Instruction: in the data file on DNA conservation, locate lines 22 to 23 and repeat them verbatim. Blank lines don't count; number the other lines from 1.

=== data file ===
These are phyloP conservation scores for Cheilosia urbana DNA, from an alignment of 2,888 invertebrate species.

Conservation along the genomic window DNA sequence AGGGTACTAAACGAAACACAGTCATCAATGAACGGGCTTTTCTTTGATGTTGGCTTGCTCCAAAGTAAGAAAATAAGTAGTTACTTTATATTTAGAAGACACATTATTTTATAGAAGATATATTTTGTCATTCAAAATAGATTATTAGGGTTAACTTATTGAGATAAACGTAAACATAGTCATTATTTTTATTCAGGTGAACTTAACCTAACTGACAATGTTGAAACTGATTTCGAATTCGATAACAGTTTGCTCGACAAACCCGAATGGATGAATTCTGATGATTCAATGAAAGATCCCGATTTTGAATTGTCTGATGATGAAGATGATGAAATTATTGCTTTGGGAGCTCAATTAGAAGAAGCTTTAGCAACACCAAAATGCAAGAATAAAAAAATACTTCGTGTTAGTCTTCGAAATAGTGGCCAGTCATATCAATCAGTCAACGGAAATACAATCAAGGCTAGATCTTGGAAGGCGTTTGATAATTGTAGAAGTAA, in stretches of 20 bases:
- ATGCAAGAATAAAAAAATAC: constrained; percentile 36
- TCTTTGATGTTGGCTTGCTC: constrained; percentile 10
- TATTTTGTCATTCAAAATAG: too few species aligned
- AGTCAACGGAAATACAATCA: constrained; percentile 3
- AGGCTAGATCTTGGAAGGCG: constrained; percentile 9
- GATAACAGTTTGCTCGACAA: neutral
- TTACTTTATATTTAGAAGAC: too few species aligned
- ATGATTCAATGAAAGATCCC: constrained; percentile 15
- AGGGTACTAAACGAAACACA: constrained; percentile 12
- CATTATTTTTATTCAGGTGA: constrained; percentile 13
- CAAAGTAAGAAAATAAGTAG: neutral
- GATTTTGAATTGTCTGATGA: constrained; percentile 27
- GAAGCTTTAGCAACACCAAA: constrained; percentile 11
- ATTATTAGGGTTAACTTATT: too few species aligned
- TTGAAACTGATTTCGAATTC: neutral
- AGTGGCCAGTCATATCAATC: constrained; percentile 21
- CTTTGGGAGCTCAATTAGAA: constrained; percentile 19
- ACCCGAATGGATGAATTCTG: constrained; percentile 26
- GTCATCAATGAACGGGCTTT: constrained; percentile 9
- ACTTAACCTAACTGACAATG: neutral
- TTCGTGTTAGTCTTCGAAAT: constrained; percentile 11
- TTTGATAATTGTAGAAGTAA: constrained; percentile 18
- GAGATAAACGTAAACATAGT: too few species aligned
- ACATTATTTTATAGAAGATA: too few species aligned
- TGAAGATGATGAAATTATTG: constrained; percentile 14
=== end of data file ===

- ACTTAACCTAACTGACAATG: neutral
- TTCGTGTTAGTCTTCGAAAT: constrained; percentile 11